20 Hz sonic anemometer behavior

Hi everyone,

I have a few questions about the 20 Hz sonic anemometer data that I thought I’d bring up on the forums. Please feel free to direct me where to find the answers, if applicable, rather than answer them yourself.

  1. Some records still have “spikes” in the data after Andy’s denoising (e.g., 2013/02/11 at 30m), I assume because these spikes last for more than 1 sample and so are not caught by the denoising method laid out in the data guides. I’m working on a few methods for removing/interpolating these spikes, but how are other people dealing with this issue? The QC codes for that particular record are 1002, 1003, and 2023-2024, which I believe are all ignored.
  2. What does QC 1002 mean? I can’t find it in the unofficial guide or the official guide to the data. Additionally, what is the “range rate” (QC 1003) for the anemometers?
  3. I see that the raw sonic data generally has lots of spikes before denoising, oftentimes over a hundred in a given record. Is there any concern of this affecting the quality of the sonic data?

Lastly, I’ve been seeing some records that have been quantized. I don’t have any examples right now, nor have I checked to see if any QC codes will flag such an occurrence in the sonic data, but I wanted to make a note of it so people know it could be an issue.

All the best,


Jenni - good questions. I’ve tried to answer them one at a time below.

I think the events in the sonic data that you mean are these 10-20 second “ramps”, where the 3 components and the temperature simultaneously depart from the trend (see the events at ~200 and ~ 400 seconds in the image below). Can you confirm these are what you are referring to?

We’ve seen these before. When they occur we usually flag the data and swap out the sonic as soon as possible. I was thinking about how to detect these, and wondered if I could do something like cusum(difference) in 10-20 second windows; where the cusum is high, then we know something is going on.

We may also have found the hardware problem that is causing this - I’ll update later if this is the case.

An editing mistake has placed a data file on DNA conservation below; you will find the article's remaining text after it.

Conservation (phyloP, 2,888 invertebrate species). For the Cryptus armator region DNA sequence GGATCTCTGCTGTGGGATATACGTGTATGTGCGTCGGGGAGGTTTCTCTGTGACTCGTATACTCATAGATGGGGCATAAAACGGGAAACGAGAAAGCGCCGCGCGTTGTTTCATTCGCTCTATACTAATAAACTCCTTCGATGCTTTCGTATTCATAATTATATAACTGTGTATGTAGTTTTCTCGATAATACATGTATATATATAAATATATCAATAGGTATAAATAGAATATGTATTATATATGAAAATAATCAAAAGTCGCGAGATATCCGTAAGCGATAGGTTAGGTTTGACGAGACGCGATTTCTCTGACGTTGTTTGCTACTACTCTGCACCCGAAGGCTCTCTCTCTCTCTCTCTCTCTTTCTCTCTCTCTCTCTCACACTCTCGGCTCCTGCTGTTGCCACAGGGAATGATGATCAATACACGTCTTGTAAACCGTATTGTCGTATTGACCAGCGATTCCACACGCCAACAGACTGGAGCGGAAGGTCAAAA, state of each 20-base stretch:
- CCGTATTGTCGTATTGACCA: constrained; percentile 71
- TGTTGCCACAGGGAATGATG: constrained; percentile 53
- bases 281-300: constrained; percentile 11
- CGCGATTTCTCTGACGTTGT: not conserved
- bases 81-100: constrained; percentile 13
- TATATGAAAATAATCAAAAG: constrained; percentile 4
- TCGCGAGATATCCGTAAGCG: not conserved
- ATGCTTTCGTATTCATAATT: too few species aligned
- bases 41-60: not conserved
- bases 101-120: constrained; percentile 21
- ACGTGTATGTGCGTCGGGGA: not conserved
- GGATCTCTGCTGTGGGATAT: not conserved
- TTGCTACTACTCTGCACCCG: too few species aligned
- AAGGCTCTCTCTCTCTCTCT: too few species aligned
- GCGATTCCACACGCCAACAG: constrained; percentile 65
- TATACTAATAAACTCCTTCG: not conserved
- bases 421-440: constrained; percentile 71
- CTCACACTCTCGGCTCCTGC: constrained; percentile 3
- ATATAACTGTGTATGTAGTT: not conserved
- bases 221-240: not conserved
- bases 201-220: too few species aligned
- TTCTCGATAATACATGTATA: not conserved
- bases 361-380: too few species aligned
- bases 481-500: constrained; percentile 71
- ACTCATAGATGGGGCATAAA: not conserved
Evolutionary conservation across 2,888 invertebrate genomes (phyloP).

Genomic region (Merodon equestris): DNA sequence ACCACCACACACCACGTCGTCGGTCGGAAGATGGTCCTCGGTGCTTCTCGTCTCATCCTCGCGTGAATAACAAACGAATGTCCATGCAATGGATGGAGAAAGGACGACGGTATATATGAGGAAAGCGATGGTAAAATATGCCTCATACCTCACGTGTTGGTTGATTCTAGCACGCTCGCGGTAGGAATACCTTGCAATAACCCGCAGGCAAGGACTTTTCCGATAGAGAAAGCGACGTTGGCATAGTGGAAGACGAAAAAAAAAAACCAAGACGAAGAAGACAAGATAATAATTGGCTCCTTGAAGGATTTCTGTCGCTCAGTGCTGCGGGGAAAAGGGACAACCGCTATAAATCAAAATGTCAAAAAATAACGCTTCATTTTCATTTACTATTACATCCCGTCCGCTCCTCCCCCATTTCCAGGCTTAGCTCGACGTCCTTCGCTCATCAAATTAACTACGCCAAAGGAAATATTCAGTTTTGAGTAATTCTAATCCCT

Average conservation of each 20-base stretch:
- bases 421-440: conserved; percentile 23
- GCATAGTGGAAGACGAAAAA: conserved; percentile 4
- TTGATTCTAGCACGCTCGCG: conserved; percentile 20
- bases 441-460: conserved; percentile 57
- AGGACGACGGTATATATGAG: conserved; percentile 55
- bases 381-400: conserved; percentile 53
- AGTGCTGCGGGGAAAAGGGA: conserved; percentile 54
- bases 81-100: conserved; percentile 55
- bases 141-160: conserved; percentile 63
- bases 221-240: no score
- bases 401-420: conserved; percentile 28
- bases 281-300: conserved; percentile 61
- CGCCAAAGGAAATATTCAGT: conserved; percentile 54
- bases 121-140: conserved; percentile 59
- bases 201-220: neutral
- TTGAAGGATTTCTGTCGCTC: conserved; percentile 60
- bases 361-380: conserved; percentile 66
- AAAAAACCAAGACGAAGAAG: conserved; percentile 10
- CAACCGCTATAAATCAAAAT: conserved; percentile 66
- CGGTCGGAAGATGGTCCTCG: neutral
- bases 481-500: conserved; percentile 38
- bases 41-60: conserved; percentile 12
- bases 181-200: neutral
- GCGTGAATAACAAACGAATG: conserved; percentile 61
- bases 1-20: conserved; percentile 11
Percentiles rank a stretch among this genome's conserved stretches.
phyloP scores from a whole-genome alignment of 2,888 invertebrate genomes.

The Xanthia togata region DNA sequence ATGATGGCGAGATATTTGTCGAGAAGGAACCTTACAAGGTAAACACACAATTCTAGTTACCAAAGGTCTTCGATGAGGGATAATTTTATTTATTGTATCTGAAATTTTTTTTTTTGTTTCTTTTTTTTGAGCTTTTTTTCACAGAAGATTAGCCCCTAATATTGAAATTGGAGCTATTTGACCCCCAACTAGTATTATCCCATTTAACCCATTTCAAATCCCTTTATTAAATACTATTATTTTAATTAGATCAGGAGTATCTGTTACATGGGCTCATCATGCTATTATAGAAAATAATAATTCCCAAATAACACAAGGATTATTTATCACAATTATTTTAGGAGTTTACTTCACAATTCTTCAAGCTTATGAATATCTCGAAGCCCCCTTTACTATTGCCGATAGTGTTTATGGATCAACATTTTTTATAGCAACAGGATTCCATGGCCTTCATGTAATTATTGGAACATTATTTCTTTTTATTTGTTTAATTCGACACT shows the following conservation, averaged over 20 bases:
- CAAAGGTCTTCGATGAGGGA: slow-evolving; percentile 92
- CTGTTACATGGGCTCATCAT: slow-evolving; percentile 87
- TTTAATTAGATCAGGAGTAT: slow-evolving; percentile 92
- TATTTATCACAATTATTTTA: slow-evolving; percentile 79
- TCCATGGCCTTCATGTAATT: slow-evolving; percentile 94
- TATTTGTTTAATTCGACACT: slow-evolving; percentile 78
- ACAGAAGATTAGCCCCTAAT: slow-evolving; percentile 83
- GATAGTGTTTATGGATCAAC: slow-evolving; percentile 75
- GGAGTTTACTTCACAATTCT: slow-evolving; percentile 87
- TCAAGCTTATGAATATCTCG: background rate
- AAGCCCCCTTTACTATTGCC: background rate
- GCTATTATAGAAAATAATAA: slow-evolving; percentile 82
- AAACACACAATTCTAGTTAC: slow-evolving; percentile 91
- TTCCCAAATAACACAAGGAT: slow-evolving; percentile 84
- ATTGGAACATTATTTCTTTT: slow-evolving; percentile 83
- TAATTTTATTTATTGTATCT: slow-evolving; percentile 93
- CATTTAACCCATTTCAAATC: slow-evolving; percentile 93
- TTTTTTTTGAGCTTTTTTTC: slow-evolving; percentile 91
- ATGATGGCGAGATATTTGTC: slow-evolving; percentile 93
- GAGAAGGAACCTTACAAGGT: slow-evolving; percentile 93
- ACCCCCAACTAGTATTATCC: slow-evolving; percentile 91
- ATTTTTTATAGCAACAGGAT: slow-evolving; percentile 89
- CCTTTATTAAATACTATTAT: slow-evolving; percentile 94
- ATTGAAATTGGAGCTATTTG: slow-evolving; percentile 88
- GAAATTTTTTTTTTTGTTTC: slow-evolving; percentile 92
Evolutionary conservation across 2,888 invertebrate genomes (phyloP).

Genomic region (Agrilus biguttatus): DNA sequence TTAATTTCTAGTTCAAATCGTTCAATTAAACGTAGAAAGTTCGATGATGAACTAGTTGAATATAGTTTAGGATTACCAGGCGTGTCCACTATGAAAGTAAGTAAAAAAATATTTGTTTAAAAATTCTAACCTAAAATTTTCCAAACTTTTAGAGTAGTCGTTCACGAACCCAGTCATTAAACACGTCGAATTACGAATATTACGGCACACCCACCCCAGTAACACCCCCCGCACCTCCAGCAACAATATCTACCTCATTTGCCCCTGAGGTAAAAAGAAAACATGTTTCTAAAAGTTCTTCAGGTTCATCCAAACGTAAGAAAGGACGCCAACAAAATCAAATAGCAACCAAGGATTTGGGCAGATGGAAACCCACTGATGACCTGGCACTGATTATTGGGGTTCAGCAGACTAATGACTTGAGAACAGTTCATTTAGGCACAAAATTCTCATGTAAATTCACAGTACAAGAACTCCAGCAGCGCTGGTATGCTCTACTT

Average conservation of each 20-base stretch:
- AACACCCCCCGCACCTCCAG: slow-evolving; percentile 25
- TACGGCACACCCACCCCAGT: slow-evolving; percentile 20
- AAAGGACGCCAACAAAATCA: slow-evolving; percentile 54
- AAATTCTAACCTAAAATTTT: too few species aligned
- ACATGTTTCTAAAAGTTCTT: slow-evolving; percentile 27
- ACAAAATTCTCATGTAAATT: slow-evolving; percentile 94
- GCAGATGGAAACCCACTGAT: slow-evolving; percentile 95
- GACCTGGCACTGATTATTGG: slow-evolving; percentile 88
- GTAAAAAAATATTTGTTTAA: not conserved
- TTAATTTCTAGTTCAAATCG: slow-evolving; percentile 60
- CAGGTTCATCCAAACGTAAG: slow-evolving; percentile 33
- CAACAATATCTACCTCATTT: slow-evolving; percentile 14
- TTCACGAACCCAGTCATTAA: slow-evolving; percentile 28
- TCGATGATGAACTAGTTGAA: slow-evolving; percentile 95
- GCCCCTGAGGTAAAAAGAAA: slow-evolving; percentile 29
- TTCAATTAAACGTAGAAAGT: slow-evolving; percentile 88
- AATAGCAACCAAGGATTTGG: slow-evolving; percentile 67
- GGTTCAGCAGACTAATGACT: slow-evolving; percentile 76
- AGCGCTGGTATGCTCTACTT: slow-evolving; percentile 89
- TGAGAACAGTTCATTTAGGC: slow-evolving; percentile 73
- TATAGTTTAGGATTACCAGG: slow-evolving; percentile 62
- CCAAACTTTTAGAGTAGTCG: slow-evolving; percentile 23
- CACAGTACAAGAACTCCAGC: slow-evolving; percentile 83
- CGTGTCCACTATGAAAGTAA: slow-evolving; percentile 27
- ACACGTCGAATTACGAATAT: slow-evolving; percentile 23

QC 1002
From the unofficial guide, p. 20:

The unofficial guide PDF should be searchable, which might help you in cases like this in the future.

Spike removal
Generally these single-point spikes are only expected to impact high-frequencies in the data. They should not impact the mean values too much. You may want to try taking a complete 10minute, 20-Hz data stream and randomly adding / subtracting 100-200 points to see the effect on the statistics.

I’m not sure what you mean by this?

Dear Andy,

The spikes that I am concerned about range from 2 samples in width (0.1 seconds) to ~6 samples (0.3 seconds) and are presented in the Sonic_u data, so it’s already been cleaned and rotated. For example, the first plot in the below image is the sonic-u data from Feb. 11, 2013 at 10:10 and 30m; the spike is pretty obvious. I just re-downloaded this file from the MetData directory to make sure it wasn’t an old version. I’ve been experimenting with a few detection methods and I think I now have one that will detect these spikes successfully, but I wanted to note it in case others weren’t aware.

As for quantization, some records seem to have undergone some quantization in the data acquisition process, and because I’m looking at Fourier phase characteristics I have to be really sensitive about any quantization in the records. I defined a quantization “event” as 5 or more consecutive samples with essentially the same value, and flagged records that had more than 10 quantization events. Of the 27,000 records that I currently have on my desktop (up through 02/2013 and including some of 03/2013), about 1,000 have been flagged as quantized with this definition. The second subplot shows a record that has a bit of quantization; I couldn’t find a more demonstrative record very quickly but I have seen records that were much more pronounced.

EDIT: I would have sworn I searched for the 1002 QC code, but apparently it was only in my dreams. Sorry about that.

Thanks, Jenni. These are all fairly different questions, and I don’t know that they belong together. For the sake of my / your sanity, maybe you could split these questions out into four new threads (one for each question)? I’ll repost my answers.

Consider it done.

Hi Jenni,

I have been following this thread and was wondering if you split this thread up, could you please include if you are seeing the behavior on M4, M5, or both?

Thank you,

Hi Everett,

My observations are only from the M4 tower data; I’ve added notes in the other two threads about which data I am analyzing. Thanks for the note!

  • Jenni